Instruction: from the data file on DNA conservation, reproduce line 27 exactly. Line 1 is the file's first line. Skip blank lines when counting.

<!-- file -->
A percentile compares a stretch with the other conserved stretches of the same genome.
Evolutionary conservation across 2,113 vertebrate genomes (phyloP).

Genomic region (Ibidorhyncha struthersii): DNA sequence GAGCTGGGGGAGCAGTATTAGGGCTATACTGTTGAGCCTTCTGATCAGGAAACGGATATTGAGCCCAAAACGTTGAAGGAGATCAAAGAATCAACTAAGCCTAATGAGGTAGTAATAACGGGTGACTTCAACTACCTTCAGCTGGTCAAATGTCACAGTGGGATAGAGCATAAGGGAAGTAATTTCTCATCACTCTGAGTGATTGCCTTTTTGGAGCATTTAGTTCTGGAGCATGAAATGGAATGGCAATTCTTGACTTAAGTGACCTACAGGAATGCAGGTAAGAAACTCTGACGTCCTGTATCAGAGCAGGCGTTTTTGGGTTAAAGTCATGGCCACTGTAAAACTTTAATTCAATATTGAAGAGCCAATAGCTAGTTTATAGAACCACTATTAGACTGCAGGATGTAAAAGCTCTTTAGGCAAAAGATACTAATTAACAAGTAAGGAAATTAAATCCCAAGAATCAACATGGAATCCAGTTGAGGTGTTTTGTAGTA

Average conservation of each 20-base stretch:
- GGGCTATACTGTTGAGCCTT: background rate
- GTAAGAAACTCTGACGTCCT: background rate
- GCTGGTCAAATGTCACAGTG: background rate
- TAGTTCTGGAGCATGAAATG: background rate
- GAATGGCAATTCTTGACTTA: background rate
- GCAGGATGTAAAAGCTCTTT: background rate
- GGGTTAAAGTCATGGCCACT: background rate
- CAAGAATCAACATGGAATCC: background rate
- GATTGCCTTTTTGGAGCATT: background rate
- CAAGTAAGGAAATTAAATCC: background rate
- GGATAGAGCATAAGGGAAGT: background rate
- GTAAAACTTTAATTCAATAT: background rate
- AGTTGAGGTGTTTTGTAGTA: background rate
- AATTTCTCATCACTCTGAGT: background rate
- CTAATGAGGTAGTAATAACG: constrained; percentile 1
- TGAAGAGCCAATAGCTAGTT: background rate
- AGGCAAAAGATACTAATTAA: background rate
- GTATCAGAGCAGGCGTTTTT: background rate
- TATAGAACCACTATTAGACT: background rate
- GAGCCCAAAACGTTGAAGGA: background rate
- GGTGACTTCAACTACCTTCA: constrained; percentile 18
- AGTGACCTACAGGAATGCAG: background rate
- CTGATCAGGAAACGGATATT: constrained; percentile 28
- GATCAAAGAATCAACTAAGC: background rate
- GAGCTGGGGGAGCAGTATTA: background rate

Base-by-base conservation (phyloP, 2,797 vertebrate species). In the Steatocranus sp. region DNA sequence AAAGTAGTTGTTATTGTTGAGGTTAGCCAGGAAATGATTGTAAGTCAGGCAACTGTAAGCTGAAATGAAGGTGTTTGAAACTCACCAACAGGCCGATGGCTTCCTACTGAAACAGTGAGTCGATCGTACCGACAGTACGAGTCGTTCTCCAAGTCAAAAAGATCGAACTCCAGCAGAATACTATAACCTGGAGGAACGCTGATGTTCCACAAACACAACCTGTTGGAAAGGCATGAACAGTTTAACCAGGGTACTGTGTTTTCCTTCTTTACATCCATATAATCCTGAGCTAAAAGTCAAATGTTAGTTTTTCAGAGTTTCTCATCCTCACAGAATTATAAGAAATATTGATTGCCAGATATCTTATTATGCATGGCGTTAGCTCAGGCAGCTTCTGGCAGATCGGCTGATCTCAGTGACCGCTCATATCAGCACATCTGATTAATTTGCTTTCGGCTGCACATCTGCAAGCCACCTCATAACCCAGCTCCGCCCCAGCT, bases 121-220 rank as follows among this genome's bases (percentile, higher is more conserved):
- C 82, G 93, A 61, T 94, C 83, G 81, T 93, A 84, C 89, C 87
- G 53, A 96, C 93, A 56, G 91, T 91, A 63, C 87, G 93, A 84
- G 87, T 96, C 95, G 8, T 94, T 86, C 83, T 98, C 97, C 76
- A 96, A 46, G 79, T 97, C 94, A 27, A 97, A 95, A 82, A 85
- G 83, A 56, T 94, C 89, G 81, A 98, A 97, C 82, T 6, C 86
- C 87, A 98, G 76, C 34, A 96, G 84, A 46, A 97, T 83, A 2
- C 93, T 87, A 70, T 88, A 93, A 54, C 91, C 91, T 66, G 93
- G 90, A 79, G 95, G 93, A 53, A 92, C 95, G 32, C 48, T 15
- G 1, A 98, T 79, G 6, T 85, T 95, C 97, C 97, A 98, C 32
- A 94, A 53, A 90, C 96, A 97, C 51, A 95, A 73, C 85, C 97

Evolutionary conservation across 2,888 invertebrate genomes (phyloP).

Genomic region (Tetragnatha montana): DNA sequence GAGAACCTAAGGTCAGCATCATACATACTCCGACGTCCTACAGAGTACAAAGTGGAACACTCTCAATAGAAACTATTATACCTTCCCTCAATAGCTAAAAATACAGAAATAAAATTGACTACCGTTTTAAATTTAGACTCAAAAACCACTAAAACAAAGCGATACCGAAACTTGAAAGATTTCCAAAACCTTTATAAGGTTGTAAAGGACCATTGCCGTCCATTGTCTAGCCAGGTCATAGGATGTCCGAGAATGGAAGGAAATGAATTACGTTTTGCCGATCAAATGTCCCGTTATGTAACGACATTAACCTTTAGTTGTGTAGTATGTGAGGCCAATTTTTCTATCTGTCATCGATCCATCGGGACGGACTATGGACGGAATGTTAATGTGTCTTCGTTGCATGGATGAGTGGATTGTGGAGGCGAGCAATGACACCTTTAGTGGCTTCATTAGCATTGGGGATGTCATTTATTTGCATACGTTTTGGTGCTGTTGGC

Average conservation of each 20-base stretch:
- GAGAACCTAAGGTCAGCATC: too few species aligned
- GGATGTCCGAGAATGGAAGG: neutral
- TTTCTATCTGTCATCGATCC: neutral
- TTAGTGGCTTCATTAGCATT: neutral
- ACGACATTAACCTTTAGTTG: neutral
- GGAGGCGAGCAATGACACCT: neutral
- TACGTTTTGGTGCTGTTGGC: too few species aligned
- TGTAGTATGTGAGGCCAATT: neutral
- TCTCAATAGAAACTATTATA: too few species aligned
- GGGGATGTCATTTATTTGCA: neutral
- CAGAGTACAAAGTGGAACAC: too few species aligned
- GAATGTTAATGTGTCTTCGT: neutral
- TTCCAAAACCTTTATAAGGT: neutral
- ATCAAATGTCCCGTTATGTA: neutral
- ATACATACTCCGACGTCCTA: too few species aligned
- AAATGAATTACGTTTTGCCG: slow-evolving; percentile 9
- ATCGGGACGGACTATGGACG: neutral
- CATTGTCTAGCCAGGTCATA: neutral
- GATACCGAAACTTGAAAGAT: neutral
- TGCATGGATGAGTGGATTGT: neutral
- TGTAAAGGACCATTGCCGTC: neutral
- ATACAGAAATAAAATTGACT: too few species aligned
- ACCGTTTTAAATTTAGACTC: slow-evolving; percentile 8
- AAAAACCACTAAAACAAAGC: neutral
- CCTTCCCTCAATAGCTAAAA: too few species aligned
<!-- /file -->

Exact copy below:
- CTGATCAGGAAACGGATATT: constrained; percentile 28